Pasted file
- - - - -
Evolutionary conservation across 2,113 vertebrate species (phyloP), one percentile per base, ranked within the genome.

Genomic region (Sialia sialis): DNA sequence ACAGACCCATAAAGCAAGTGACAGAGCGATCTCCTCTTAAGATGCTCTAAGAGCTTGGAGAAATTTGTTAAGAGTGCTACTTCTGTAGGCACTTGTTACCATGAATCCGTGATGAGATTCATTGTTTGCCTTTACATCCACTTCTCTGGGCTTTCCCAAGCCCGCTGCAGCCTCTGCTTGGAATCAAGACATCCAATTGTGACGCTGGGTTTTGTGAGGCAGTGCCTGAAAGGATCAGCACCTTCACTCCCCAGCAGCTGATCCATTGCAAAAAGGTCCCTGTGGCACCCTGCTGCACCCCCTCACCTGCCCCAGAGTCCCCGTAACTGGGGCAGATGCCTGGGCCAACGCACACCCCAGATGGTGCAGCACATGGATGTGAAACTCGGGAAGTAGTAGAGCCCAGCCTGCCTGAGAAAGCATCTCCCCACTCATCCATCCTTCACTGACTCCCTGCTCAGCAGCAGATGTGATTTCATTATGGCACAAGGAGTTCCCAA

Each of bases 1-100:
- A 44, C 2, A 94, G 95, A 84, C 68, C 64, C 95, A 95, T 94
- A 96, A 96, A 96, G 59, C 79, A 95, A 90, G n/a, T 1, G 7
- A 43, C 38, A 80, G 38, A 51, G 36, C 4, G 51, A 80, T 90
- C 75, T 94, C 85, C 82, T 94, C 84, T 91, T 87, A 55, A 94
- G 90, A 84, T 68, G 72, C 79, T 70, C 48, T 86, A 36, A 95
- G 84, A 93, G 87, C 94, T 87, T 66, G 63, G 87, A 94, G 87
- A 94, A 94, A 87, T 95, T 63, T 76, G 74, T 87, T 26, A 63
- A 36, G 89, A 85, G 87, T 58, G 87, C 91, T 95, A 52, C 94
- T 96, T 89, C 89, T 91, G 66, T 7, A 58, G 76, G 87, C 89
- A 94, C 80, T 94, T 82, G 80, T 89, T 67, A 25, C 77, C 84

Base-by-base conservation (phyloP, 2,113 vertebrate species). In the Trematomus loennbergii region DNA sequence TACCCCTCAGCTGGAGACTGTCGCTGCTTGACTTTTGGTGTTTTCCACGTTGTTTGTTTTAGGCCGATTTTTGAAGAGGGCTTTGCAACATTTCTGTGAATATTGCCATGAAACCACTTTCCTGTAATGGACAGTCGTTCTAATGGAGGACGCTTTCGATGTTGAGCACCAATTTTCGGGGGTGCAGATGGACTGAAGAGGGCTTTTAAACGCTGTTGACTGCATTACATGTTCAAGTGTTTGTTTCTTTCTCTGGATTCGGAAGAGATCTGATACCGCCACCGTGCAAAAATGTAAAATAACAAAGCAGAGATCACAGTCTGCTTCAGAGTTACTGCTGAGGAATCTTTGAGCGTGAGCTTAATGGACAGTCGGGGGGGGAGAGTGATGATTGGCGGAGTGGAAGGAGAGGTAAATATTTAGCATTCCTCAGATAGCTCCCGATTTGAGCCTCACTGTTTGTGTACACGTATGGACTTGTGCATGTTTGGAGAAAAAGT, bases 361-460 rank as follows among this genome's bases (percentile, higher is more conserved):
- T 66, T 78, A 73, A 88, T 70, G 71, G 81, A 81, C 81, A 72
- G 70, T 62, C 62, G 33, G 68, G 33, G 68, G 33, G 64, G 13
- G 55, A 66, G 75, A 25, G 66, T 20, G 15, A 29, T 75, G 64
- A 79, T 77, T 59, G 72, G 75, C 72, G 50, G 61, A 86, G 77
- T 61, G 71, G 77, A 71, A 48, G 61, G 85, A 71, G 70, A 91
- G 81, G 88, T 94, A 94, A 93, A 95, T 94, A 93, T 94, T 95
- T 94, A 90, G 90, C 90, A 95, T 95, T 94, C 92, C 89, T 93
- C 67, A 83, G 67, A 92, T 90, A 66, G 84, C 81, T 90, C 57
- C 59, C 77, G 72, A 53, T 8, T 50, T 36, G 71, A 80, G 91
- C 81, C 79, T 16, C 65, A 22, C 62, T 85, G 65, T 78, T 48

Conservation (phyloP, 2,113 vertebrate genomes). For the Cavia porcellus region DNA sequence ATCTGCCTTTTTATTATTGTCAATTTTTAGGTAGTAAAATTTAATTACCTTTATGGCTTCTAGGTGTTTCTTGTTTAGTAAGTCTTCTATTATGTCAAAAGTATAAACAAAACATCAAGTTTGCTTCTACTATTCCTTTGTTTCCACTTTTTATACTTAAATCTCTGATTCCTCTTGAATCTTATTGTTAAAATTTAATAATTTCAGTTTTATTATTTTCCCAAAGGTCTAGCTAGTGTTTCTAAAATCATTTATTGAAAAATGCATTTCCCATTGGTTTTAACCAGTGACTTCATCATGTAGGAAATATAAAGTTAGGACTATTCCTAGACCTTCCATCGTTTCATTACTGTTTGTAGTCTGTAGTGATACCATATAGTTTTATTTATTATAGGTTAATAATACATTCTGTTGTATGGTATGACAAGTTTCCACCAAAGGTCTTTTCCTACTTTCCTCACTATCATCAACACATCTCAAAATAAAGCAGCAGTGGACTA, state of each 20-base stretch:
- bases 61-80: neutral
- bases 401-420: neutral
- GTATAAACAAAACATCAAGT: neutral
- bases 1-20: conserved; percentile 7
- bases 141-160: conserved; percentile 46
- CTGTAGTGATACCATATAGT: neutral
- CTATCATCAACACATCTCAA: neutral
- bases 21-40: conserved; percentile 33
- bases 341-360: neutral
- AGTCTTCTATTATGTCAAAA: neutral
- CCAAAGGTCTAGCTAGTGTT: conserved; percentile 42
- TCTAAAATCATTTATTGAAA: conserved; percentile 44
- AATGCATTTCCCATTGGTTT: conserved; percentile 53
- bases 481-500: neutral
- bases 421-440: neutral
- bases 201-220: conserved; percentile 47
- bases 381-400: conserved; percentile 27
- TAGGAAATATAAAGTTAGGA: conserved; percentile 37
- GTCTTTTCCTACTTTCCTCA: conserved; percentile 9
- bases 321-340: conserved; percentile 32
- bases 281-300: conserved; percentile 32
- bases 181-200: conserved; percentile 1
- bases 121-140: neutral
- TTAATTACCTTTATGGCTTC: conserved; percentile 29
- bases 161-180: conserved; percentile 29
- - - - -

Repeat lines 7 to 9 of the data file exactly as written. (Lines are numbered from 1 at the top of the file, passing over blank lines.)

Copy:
- C 75, T 94, C 85, C 82, T 94, C 84, T 91, T 87, A 55, A 94
- G 90, A 84, T 68, G 72, C 79, T 70, C 48, T 86, A 36, A 95
- G 84, A 93, G 87, C 94, T 87, T 66, G 63, G 87, A 94, G 87